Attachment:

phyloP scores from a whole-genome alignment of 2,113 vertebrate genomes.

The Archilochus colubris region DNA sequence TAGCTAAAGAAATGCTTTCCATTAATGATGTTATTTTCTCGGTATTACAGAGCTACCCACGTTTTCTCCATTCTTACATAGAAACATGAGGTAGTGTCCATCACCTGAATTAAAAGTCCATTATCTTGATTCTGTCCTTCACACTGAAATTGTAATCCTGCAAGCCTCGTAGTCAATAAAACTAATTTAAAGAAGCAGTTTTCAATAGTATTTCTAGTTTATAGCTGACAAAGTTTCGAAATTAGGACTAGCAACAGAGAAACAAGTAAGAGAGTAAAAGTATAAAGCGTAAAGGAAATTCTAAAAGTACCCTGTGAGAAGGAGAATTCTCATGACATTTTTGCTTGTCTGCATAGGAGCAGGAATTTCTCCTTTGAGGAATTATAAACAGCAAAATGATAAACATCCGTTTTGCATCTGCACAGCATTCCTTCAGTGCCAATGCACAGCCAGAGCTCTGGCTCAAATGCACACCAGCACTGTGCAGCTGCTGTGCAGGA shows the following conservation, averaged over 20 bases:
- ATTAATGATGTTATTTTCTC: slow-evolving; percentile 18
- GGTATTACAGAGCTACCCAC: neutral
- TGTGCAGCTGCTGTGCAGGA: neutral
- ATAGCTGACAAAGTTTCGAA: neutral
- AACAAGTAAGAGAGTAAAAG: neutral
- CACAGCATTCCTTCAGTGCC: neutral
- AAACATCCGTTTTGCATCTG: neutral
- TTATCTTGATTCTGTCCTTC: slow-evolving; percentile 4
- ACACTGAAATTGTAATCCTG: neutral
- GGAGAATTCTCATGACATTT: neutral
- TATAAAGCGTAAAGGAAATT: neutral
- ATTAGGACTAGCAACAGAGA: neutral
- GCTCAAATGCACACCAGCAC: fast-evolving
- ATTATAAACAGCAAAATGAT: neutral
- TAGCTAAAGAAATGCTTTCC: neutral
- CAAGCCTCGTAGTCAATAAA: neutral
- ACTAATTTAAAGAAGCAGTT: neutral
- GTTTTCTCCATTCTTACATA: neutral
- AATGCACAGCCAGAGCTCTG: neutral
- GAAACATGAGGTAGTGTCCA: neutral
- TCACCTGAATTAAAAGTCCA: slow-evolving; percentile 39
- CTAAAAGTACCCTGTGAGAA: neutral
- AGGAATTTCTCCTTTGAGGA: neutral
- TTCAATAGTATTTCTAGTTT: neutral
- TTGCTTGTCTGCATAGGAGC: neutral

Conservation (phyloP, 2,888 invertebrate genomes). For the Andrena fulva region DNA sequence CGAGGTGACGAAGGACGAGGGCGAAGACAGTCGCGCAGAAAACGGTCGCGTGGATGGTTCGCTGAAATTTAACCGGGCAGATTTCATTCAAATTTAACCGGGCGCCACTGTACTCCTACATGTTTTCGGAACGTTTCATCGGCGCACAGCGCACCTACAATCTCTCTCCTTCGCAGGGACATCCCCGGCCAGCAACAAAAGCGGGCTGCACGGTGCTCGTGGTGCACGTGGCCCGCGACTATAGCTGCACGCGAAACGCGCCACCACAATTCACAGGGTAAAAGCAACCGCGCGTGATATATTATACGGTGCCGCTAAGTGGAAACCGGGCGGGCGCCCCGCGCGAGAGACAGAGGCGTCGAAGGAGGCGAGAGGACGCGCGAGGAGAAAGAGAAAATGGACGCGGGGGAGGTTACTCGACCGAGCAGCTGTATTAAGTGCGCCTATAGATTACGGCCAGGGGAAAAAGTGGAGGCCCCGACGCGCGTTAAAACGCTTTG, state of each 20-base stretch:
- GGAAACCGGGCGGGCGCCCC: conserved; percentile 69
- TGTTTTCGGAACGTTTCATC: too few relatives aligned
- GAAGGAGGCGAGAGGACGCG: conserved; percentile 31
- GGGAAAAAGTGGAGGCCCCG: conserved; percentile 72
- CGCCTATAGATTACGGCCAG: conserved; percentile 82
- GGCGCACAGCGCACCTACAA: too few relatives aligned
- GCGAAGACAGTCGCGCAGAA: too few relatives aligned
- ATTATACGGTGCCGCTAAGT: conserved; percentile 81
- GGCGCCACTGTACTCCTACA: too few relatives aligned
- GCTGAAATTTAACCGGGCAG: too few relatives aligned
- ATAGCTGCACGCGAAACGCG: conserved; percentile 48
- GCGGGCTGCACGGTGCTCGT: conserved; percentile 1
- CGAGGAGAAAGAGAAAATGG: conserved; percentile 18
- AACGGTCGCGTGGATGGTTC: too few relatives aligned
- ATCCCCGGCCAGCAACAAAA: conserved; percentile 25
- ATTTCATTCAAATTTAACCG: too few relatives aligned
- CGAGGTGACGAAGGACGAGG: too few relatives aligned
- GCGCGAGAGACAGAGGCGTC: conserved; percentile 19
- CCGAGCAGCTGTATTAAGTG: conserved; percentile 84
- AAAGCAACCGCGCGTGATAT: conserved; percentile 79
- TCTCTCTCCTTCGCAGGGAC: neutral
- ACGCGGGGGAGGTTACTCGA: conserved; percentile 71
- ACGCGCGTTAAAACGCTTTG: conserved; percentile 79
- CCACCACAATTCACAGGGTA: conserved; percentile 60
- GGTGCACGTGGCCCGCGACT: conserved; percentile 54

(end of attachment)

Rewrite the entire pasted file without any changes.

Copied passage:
phyloP scores from a whole-genome alignment of 2,113 vertebrate genomes.

The Archilochus colubris region DNA sequence TAGCTAAAGAAATGCTTTCCATTAATGATGTTATTTTCTCGGTATTACAGAGCTACCCACGTTTTCTCCATTCTTACATAGAAACATGAGGTAGTGTCCATCACCTGAATTAAAAGTCCATTATCTTGATTCTGTCCTTCACACTGAAATTGTAATCCTGCAAGCCTCGTAGTCAATAAAACTAATTTAAAGAAGCAGTTTTCAATAGTATTTCTAGTTTATAGCTGACAAAGTTTCGAAATTAGGACTAGCAACAGAGAAACAAGTAAGAGAGTAAAAGTATAAAGCGTAAAGGAAATTCTAAAAGTACCCTGTGAGAAGGAGAATTCTCATGACATTTTTGCTTGTCTGCATAGGAGCAGGAATTTCTCCTTTGAGGAATTATAAACAGCAAAATGATAAACATCCGTTTTGCATCTGCACAGCATTCCTTCAGTGCCAATGCACAGCCAGAGCTCTGGCTCAAATGCACACCAGCACTGTGCAGCTGCTGTGCAGGA shows the following conservation, averaged over 20 bases:
- ATTAATGATGTTATTTTCTC: slow-evolving; percentile 18
- GGTATTACAGAGCTACCCAC: neutral
- TGTGCAGCTGCTGTGCAGGA: neutral
- ATAGCTGACAAAGTTTCGAA: neutral
- AACAAGTAAGAGAGTAAAAG: neutral
- CACAGCATTCCTTCAGTGCC: neutral
- AAACATCCGTTTTGCATCTG: neutral
- TTATCTTGATTCTGTCCTTC: slow-evolving; percentile 4
- ACACTGAAATTGTAATCCTG: neutral
- GGAGAATTCTCATGACATTT: neutral
- TATAAAGCGTAAAGGAAATT: neutral
- ATTAGGACTAGCAACAGAGA: neutral
- GCTCAAATGCACACCAGCAC: fast-evolving
- ATTATAAACAGCAAAATGAT: neutral
- TAGCTAAAGAAATGCTTTCC: neutral
- CAAGCCTCGTAGTCAATAAA: neutral
- ACTAATTTAAAGAAGCAGTT: neutral
- GTTTTCTCCATTCTTACATA: neutral
- AATGCACAGCCAGAGCTCTG: neutral
- GAAACATGAGGTAGTGTCCA: neutral
- TCACCTGAATTAAAAGTCCA: slow-evolving; percentile 39
- CTAAAAGTACCCTGTGAGAA: neutral
- AGGAATTTCTCCTTTGAGGA: neutral
- TTCAATAGTATTTCTAGTTT: neutral
- TTGCTTGTCTGCATAGGAGC: neutral

Conservation (phyloP, 2,888 invertebrate genomes). For the Andrena fulva region DNA sequence CGAGGTGACGAAGGACGAGGGCGAAGACAGTCGCGCAGAAAACGGTCGCGTGGATGGTTCGCTGAAATTTAACCGGGCAGATTTCATTCAAATTTAACCGGGCGCCACTGTACTCCTACATGTTTTCGGAACGTTTCATCGGCGCACAGCGCACCTACAATCTCTCTCCTTCGCAGGGACATCCCCGGCCAGCAACAAAAGCGGGCTGCACGGTGCTCGTGGTGCACGTGGCCCGCGACTATAGCTGCACGCGAAACGCGCCACCACAATTCACAGGGTAAAAGCAACCGCGCGTGATATATTATACGGTGCCGCTAAGTGGAAACCGGGCGGGCGCCCCGCGCGAGAGACAGAGGCGTCGAAGGAGGCGAGAGGACGCGCGAGGAGAAAGAGAAAATGGACGCGGGGGAGGTTACTCGACCGAGCAGCTGTATTAAGTGCGCCTATAGATTACGGCCAGGGGAAAAAGTGGAGGCCCCGACGCGCGTTAAAACGCTTTG, state of each 20-base stretch:
- GGAAACCGGGCGGGCGCCCC: conserved; percentile 69
- TGTTTTCGGAACGTTTCATC: too few relatives aligned
- GAAGGAGGCGAGAGGACGCG: conserved; percentile 31
- GGGAAAAAGTGGAGGCCCCG: conserved; percentile 72
- CGCCTATAGATTACGGCCAG: conserved; percentile 82
- GGCGCACAGCGCACCTACAA: too few relatives aligned
- GCGAAGACAGTCGCGCAGAA: too few relatives aligned
- ATTATACGGTGCCGCTAAGT: conserved; percentile 81
- GGCGCCACTGTACTCCTACA: too few relatives aligned
- GCTGAAATTTAACCGGGCAG: too few relatives aligned
- ATAGCTGCACGCGAAACGCG: conserved; percentile 48
- GCGGGCTGCACGGTGCTCGT: conserved; percentile 1
- CGAGGAGAAAGAGAAAATGG: conserved; percentile 18
- AACGGTCGCGTGGATGGTTC: too few relatives aligned
- ATCCCCGGCCAGCAACAAAA: conserved; percentile 25
- ATTTCATTCAAATTTAACCG: too few relatives aligned
- CGAGGTGACGAAGGACGAGG: too few relatives aligned
- GCGCGAGAGACAGAGGCGTC: conserved; percentile 19
- CCGAGCAGCTGTATTAAGTG: conserved; percentile 84
- AAAGCAACCGCGCGTGATAT: conserved; percentile 79
- TCTCTCTCCTTCGCAGGGAC: neutral
- ACGCGGGGGAGGTTACTCGA: conserved; percentile 71
- ACGCGCGTTAAAACGCTTTG: conserved; percentile 79
- CCACCACAATTCACAGGGTA: conserved; percentile 60
- GGTGCACGTGGCCCGCGACT: conserved; percentile 54